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The Secondary Effects of Depression

People who are managing a mental health disorder are often met with resistance, including those who have depression. It is common for someone to say “just snap out of it” or “be positive,” which can make the person feel even worse.

Stigma and stereotypes have been attached to mental health for decades. Many people who live with depression would be afraid to voice their feelings. If there is a silver lining about mental health awareness today, it’s that we have become more open to what others say about how they think and feel, and we are willing to help them find help. The right therapies and treatment can help those who are depressed ease back into everyday life.

Depression can affect individuals from all walks of life, no matter their background, age, race, or sexual orientation. Despite years of chipping away at the stigma, it still exists when it comes to the treatment of mental health. As we described above, the same people who tell others to merely “get over it” can view this as a weakness. Similar to anyone developing physical health issues, mental health problems are not always preventable. 

The Depression and Bipolar Support Alliance (DBSA) estimates that 17.3 million adults in the United States, or 7.1 percent of the population 18 or older, are affected by a major depressive disorder in a given year. The same study highlights that men are more affected by these disorders than women, and nearly 1.9 million children ages three through 17 have diagnosed depression.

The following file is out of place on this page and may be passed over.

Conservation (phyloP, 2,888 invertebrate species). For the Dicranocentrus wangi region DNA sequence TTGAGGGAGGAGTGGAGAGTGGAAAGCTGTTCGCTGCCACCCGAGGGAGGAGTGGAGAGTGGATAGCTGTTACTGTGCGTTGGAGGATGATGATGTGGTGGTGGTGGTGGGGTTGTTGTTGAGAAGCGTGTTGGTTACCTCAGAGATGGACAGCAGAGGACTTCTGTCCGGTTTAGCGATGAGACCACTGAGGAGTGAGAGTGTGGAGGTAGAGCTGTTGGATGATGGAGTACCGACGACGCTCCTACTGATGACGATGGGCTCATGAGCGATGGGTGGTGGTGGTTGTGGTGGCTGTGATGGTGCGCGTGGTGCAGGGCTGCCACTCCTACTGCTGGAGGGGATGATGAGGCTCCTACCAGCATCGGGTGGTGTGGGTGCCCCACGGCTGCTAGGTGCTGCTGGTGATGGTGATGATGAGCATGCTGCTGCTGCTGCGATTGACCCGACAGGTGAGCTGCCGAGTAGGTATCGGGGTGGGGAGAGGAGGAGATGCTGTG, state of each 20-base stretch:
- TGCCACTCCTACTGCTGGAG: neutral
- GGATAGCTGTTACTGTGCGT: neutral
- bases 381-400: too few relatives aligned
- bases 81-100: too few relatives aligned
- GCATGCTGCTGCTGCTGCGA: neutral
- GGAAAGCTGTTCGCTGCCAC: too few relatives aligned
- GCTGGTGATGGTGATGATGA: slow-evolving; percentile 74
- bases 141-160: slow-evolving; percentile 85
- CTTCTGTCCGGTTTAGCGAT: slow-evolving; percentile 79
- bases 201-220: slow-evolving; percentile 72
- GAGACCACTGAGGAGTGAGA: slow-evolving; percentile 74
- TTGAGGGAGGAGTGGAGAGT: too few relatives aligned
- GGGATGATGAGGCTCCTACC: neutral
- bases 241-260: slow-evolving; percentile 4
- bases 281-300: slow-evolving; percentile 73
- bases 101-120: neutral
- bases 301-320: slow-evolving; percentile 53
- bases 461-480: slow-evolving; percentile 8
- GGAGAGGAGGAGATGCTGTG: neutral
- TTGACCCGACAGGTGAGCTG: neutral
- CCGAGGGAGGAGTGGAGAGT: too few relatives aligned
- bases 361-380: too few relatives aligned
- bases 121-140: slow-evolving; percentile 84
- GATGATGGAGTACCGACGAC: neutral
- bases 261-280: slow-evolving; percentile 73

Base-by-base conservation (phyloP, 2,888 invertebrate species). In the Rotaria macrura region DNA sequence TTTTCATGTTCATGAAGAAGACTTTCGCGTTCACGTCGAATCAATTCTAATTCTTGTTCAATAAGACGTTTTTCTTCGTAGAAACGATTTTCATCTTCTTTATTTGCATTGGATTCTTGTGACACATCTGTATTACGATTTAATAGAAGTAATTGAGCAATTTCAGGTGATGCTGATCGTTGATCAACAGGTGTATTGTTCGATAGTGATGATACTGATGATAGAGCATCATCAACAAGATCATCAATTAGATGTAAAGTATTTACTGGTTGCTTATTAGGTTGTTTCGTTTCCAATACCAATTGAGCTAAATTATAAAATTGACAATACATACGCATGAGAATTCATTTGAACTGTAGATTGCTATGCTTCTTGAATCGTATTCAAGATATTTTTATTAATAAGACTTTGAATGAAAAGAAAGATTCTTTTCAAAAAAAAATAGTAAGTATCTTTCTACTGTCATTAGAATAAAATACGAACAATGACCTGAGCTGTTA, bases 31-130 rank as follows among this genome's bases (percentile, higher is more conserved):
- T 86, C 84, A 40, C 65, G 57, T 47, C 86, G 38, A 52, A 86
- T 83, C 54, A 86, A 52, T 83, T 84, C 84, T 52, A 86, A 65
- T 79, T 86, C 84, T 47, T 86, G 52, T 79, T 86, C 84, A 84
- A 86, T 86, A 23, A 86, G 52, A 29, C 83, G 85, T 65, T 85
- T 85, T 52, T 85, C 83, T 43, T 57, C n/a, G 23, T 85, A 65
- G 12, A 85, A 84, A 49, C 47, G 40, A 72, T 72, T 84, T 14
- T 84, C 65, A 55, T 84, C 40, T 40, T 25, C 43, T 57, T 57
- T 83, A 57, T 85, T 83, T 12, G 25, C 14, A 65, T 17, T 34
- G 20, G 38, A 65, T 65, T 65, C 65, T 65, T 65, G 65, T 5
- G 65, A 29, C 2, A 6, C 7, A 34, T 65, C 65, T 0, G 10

Nearly 20 percent of Americans who have depression also have a substance use disorder. It’s common for individuals with mood disorders to self-medicate so that they can cope with their symptoms. Unfortunately, many of those who struggle with depression will not get help, and many of them will succumb to their substance abuse and die. It’s essential to speak up if you are struggling or to offer someone your assistance if you believe they are depressed.

Types of Depression

Depression can cause severe symptoms that affect how you feel and how you manage daily activities, such as eating, sleeping, and working. To receive a depression diagnosis from a physician, you must experience symptoms for at least two weeks. 

As you might expect, there are varying degrees of depression, which can range from mild to severe, and they may develop under different circumstances. Below, we examine the different types of depressive disorders.

  • Persistent depressive disorder (PDD): This form of depression is also known as dysthymia, is a depressed mood that persists for at least two years. Someone diagnosed with this disorder may experience episodes of severe depression, along with periods of less severe symptoms. The symptoms must last for at least two years to be diagnosed as persistent depressive disorder.